Brian had a great respect for the skills of conductor Peter Knight, who was the ultimate 'multitasker' - being able write out a score for one piece, whilst rehearsing an orchestra in a totally different composition!! We then heard Brian's theme for the series Night-Time And You. Pianist/Conductor Wilf Todd became better known as Carlos Romanos in later years, although it might have been Carlo Romano had Brian Willey not advised him that an Italian-sounding name would not sound right for a conductor specialising in South-American rhythms ! We then listened to Carlos Romanos playing Morango followed by Eve Boswell singing Aren't We All Lover's Fools ? Next we heard the London Studio Players conducted by George French in what is probably one of Brian's best known compositions- Summer Love In Napoli. Although this is an instrumental version, lyrics have also been written to it, by the aforementioned Carlos Romanos!
As Brian had known Robert Farnon well, he thought it appropriate to include one of Bob’s early recordings, conducting the Canadian Band of the A.E.F, in a medley consisting of As Time Goes By, Shoo Shoo Baby and I'll Be Seeing You.
Another Brian composition followed - Passion Wagon - played by the outstanding husband and wife two-piano team - Christine and Sandy Blair.
To conclude Brian's ‘slot’, we listened to The Gibraltar Anthem from Dorothy Squires and I'm Coming Home. Actually, it wasn't quite the end as, after thanking our guest for an excellent presentation, we played out with Phil Tate and his Orchestra playing the last few minutes of Brian's final " Music While You Work",
Part Three opened with a presentation by Tony Clayden of the music of Percy Fletcher, The first item was Dancing On The Green played by Charles Williams and the Queen's Hall Light Orchestra and this was followed by Bal Masque from Parisienne Sketches, played by the Plaza Theatre Orchestra conducted by Frank Tours. Tony continued with the first movement from the Three English Dances by Roger Quilter (but orchestrated by Percy Fletcher), and he concluded with one of his own favourites - Fiddle Dance – played once again by the Royal Ballet Sinfonia, conducted by Gavin Sutherland.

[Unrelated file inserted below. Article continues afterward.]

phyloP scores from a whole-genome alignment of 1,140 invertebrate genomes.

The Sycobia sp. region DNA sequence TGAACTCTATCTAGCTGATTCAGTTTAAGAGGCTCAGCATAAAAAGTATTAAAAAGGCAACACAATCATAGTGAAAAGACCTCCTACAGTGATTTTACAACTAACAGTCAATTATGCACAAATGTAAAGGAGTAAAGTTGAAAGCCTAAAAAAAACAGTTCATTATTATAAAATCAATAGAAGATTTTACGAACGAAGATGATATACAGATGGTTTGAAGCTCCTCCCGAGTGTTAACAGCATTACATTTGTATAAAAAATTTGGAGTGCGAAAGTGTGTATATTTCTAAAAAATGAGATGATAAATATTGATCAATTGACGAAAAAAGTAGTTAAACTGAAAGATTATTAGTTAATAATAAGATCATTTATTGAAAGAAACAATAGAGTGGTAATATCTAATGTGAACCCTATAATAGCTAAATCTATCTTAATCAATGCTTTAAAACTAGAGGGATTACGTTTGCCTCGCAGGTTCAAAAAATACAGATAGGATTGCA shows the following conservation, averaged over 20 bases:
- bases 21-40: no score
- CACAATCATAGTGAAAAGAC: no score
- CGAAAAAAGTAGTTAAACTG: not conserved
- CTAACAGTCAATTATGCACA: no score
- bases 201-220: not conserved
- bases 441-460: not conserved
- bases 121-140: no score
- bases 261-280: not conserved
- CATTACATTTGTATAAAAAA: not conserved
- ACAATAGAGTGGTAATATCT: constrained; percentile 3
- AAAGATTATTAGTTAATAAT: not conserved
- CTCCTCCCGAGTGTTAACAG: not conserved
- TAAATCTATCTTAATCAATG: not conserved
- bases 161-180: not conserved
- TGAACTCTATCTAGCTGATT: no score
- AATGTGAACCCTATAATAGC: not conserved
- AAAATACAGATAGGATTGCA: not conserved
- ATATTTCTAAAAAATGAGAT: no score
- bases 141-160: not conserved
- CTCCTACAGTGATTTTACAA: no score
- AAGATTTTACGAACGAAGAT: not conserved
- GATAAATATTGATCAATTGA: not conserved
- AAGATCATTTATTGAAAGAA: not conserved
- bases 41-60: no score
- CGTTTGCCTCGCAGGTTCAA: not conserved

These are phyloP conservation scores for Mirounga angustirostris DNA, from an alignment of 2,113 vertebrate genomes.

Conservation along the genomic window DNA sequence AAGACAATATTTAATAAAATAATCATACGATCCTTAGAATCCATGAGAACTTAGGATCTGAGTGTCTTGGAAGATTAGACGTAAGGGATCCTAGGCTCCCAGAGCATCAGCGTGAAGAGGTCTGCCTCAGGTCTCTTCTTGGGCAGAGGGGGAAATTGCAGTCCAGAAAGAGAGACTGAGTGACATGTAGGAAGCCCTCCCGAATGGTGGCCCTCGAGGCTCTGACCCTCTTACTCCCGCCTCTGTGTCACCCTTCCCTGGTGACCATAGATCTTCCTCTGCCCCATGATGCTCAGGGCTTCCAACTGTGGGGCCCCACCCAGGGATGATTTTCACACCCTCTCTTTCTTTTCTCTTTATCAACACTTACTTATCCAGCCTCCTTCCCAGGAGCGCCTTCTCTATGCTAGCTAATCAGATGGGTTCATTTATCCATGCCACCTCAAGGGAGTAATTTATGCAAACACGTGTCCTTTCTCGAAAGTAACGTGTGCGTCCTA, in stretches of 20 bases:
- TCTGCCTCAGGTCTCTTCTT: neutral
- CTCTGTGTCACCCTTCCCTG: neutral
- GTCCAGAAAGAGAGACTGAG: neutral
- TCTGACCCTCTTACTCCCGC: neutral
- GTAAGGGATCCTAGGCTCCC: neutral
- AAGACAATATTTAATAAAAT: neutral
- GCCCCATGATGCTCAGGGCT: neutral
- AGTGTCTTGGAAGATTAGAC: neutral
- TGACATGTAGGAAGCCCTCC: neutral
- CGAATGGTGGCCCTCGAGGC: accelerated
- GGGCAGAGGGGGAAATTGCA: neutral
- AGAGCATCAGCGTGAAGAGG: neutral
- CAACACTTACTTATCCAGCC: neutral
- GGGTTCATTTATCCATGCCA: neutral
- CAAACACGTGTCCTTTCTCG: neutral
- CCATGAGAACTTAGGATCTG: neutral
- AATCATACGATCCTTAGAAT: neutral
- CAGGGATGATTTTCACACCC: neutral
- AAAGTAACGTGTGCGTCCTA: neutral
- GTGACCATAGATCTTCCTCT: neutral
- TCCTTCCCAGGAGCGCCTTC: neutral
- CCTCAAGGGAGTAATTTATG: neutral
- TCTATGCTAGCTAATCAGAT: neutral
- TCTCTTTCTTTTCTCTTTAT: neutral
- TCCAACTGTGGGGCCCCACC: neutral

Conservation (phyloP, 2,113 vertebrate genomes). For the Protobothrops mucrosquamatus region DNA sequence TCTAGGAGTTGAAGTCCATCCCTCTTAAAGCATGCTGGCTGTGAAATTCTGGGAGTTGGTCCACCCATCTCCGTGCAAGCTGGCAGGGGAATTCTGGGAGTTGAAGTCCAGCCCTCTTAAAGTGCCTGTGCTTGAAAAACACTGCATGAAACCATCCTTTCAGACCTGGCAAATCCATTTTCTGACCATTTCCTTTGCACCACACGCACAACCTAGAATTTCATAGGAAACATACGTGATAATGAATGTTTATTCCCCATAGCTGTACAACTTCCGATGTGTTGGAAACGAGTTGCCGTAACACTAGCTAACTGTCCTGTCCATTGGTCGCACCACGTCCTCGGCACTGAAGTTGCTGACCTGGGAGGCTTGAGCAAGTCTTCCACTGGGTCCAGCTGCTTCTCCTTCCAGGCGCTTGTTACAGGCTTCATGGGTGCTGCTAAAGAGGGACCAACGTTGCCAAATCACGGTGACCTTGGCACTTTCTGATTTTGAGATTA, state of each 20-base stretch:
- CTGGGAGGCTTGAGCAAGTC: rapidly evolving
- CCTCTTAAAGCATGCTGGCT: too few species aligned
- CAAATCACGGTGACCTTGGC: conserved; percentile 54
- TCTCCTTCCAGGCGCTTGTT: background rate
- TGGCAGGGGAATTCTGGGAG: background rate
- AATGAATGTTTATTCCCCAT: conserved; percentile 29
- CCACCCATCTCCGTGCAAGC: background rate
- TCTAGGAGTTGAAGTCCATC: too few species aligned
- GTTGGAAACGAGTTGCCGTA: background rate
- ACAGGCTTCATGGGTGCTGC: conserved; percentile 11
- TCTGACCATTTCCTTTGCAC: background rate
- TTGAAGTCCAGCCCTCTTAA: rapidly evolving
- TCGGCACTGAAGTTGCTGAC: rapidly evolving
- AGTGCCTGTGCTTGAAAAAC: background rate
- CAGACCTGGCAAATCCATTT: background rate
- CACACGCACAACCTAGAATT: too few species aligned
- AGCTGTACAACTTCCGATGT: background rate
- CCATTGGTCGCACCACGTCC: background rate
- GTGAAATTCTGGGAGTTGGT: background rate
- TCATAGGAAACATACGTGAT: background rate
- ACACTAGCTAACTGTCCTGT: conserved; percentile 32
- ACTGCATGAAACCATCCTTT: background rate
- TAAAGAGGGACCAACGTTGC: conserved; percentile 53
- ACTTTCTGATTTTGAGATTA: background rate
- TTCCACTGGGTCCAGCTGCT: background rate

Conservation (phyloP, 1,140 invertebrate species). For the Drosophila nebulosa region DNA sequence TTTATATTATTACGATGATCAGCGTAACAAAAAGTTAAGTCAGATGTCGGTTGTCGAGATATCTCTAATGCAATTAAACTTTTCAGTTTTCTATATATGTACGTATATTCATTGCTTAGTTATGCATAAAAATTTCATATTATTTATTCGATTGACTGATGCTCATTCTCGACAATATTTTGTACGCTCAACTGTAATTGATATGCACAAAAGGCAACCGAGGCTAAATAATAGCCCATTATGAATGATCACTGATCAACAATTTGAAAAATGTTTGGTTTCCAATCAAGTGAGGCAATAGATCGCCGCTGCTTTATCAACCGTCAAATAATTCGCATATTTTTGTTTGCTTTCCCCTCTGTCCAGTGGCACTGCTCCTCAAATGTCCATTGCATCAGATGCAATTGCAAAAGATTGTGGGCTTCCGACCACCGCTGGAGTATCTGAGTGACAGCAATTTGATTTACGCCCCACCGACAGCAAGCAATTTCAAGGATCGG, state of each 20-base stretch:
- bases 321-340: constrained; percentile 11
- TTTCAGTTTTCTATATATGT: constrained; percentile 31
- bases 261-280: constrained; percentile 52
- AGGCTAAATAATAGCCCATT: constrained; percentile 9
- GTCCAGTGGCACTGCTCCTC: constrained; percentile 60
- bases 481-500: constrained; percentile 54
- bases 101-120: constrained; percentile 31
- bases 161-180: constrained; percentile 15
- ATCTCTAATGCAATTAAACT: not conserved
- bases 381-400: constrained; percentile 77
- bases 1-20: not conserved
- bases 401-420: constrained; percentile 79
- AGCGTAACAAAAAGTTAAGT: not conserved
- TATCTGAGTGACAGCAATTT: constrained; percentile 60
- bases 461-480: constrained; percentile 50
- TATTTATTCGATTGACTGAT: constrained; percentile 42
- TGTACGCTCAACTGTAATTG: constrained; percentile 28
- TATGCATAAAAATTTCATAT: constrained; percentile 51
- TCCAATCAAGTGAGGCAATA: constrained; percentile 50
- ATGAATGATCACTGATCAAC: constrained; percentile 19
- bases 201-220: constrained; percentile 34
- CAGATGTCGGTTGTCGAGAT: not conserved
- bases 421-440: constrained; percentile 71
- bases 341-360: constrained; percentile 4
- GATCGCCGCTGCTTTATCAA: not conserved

As many will be aware, David Corbett has written a large and very comprehensive book about the radio programme Those Were the Days and its conductor Harry Davidson. So David came on stage to talk about the show and play some excerpts. These were all taken from David’s archive of over 500 TWTD broadcasts !
We listened to Jan Hurst's famous Brighton Seastep and then we heard Rex Palmer introduce Last Night on the Back Porch. It was Harry Davidson's practice to include an 'Orchestral Interlude' in each of his programmes and the example chosen by David was Percy Fletcher’s overture Vanity Fair. Guest singers were usually featured on the show, so as an example, we listened to Ian Wallace singing Stop Your Tickling Jock. David concluded his feature with the Swannee Medley arranged by Leon Young.
Chris Money then introduced his Danceband Spot. His first selection was On the Air from Carroll Gibbons and the Savoy Orpheans, followed by a rhythmic version of Eric Coates' Knightsbridge March, played by the Phil Green orchestra. After hearing Hors D'oeuvres, played by Ambrose and his orchestra, (later adopted by Sid Phillips as his signature tune), we were nearing the end of our afternoon's entertainment.
As we were rapidly nearing Christmas, Tony played out with O Come All Ye Faithful, from the new GUILD CD Christmas Lights.